In all honesty though... If you've been battling this for 10 years, and it's the same result over and over again... It's time for the DCR.

    ****

    As for the doc who mentioned a shoulder replacement... This worries me in that it means he's talking about the Glenhumeral region of the shoulder...

    Do you also have something going on "Inside the Socket."
    Mine started out as aggrivation and worked it's way up to a full wailer. I couldn't do dips or Inclines. I think it centers around the axact area of the damage. In my case, the shoulder had filled with bone spurs. The photos looked like the joint had been packed with black sand, right under the Acronium.

    I think that once you get to a point of the damage, anything will aggrivate it. I never did find a way to work around it, heavy or light. I went through about 4 months of therapy exercises. It helped to a point. But, after I reached that point, they became useless. Lifting the arm outward or rotating it away from my body was a screamer. I actually couldn't do it.

    For my own opinion, I think that the condition was already developing and a tad too much on the bench finally pushed it over the edge. IMHO that once it starts, it can't really be stopped or worked around. It least that was true in my case.

    As far as laying off for awhile, you said you've had 10 come backs. Doesn't work real well, does it? ;-) The damage is there and it's not going away. Laying off will not cure it. This isn't a muscle or tendon, it's bone. It will not heal. It has to be modified.

    A DCR may be the answer, but the Arthritis thing will be a concern. I was also warned that if the shoulder started hurting again, it would probably be arthritis. But, then again, I'm an old fart. It was worth the risk for me.

    As far as the "Go Heavy or Go Home" mentality. That's going to be a judgement call. I was throwing about 250 or so, before my injury, on the bench. IMHO, if you're over 200lbs and you can throw your own body weight, you're not doing too bad. I'm sure that at least a few of the folks in this forum are in the 300+ class, easily. That's too much for my old bones. I've had pretty good luck with Push Down on the cables.I max out the machine, but I think it still might be considered towards the "Light" class. I can rap out about 8 set of 15 at max weight and get a pretty good pump and burn. It allowed me to keep and even build some strenght after my surgery.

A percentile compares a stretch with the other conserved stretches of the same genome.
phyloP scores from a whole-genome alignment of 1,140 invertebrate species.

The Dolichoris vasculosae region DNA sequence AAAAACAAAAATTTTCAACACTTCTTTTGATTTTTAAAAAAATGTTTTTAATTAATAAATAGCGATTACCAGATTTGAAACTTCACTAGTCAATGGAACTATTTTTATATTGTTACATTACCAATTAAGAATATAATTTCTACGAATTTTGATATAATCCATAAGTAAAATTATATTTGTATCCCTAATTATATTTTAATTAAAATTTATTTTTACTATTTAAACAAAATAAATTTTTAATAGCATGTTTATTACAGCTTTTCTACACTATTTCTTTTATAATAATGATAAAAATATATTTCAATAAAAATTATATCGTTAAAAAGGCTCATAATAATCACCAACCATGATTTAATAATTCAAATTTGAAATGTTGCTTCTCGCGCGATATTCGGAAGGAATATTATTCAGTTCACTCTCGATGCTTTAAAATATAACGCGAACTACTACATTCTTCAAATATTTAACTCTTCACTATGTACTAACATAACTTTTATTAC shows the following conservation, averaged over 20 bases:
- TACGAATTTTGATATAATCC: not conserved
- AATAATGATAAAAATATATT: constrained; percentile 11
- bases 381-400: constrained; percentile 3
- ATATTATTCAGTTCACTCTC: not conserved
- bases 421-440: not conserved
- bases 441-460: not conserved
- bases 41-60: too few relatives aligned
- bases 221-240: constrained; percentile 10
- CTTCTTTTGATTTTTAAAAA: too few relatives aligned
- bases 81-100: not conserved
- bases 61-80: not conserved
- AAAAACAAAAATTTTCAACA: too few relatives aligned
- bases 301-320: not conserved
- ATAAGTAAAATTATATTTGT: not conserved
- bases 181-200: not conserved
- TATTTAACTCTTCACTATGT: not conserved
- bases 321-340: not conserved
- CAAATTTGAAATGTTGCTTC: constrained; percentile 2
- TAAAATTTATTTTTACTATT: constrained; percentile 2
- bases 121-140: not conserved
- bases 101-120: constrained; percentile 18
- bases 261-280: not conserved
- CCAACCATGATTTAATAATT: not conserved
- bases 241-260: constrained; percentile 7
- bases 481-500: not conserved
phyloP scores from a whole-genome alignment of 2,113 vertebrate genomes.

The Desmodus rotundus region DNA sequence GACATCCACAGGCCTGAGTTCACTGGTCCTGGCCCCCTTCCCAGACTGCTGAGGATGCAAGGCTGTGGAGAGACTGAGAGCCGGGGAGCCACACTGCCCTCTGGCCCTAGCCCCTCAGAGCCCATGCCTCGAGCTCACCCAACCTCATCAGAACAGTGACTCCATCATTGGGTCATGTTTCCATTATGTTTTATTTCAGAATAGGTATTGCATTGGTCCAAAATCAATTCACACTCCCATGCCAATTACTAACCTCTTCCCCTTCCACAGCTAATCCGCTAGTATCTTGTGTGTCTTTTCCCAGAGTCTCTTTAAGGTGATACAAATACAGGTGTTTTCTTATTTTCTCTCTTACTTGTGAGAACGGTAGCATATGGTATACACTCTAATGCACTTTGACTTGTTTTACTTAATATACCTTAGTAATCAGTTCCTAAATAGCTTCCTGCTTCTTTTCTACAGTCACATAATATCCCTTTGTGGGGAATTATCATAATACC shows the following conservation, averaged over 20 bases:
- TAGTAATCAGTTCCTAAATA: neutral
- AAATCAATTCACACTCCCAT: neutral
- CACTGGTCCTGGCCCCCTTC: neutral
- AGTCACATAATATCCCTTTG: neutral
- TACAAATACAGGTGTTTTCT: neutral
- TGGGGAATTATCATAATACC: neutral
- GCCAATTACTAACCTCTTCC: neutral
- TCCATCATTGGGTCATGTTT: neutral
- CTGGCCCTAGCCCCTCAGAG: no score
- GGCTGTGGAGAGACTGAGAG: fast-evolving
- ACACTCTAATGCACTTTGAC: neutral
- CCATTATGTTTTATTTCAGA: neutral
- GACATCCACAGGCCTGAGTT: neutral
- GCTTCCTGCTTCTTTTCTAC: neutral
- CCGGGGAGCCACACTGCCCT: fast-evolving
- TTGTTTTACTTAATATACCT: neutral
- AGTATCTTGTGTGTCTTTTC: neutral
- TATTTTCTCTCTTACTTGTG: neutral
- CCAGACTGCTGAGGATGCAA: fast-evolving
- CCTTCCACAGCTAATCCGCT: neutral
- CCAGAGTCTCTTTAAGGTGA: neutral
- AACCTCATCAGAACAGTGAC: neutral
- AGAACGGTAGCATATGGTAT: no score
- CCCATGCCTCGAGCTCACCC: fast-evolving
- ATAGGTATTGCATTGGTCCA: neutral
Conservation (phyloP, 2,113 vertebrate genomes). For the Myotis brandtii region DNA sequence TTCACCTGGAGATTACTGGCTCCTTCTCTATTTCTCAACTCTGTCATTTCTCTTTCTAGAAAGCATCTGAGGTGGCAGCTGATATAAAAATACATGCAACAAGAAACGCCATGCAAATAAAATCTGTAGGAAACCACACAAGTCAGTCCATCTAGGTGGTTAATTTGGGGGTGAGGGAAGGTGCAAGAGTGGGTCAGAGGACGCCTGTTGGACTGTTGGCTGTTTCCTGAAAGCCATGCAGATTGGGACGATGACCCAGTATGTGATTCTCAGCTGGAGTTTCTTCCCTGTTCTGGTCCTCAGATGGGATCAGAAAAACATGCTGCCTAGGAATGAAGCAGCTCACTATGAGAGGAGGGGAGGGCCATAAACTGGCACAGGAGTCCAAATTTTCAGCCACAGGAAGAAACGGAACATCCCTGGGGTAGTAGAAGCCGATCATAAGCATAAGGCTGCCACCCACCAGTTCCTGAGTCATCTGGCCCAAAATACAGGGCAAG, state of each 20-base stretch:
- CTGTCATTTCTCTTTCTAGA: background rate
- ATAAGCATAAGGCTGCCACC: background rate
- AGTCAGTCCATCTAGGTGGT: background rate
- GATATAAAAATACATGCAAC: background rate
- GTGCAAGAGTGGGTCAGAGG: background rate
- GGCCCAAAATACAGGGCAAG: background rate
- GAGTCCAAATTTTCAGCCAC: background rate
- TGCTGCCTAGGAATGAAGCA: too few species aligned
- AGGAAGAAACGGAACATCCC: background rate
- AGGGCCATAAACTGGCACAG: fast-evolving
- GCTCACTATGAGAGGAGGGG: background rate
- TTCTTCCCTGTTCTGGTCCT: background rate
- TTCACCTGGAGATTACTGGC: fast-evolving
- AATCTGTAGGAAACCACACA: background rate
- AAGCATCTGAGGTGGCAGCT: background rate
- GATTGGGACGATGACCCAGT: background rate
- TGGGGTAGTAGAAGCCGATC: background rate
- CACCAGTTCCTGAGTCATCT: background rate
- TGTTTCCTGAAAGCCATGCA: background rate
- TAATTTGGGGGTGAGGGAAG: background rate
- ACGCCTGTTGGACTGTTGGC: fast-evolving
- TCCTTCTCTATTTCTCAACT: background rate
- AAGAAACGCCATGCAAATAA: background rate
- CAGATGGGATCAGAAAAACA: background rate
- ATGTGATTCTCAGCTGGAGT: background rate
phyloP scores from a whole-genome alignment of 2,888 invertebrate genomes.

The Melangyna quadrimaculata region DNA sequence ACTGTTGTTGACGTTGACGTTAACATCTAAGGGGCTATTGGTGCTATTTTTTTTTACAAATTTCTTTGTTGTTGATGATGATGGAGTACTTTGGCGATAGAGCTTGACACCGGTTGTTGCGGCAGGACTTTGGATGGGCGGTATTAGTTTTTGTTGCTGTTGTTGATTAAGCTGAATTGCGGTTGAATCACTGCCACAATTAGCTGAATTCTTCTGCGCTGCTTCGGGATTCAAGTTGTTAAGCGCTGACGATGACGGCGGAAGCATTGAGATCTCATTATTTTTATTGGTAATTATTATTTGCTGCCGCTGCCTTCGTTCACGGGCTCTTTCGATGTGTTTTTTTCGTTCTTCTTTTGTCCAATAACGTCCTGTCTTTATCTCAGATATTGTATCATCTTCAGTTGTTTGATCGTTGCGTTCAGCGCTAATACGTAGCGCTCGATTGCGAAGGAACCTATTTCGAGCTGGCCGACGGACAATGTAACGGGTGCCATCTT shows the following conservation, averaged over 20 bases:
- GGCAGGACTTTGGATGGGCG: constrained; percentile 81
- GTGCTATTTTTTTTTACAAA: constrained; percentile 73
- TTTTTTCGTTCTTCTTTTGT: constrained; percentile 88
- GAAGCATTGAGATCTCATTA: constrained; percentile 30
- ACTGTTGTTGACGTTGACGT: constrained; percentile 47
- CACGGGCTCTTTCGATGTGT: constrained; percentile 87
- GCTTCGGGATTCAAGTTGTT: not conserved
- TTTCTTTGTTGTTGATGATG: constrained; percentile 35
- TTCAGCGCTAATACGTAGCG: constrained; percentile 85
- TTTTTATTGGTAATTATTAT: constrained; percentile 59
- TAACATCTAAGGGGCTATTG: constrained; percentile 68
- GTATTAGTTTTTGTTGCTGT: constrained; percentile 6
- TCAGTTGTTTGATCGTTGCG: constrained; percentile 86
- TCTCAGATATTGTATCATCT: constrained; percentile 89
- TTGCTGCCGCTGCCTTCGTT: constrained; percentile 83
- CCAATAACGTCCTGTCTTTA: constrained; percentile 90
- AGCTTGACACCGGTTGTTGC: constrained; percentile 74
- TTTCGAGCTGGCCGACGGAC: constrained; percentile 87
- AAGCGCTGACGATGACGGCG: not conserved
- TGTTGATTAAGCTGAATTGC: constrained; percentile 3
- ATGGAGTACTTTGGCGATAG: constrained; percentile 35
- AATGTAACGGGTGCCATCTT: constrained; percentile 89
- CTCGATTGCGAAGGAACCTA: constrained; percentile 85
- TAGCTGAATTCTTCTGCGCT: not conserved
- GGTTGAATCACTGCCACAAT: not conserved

I would suggest taking a serious look at the surgery, and maybe a couple of opinions. Just because the Doctor walks on water, doesn't make him infallible. There may be newer techniques out there. If your Doctor is worth his salt, he'll probably encourage you to check around and with other Doctors. The artificial shoulder is a new twist, to me. I don't know anybody that has one. So, I don't have any real data to form an opinion. I have several relatives with artificial knees, included two in my own father. (Something else I get to look forward to) But, nothing on shoulders.
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  28. #118
    Registered User Felagund's Avatar
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    Nainoa

    Don't worry about it being a "dumper." Just looking for informed opinions. If I can return to full strength after the surgery, then that is actually good nes, especially if the recovery only takes a few months. As to whether I have an "inside the socket" problem, I don't really know. I just know he said I had some pretty bad arthritis, though it could perhaps be cleaned up a bit if they did the DCR.

    It is funny that the exercises you mention are actually pretty bad ones for me. I flat do not do dips anymore. I used to come way, way down and they forced my shoulders way back. Incline DB press is a favorite of mine, but my shoulder always feels it. Meanwhile, I have learned to adjust some on flat bench and it is not so bad. I used to shift the weight back onto my shoulders, which have always been disproportionately strong, but now I concentrate more on pure pecs. Military presses are where I have the real problem. But how do you build shoulders without them? Sometimes I will go to the hammer strength machine to take a little of the pressure off, but I jsut don't feel like I can get away without SOME free weight shoulder presses.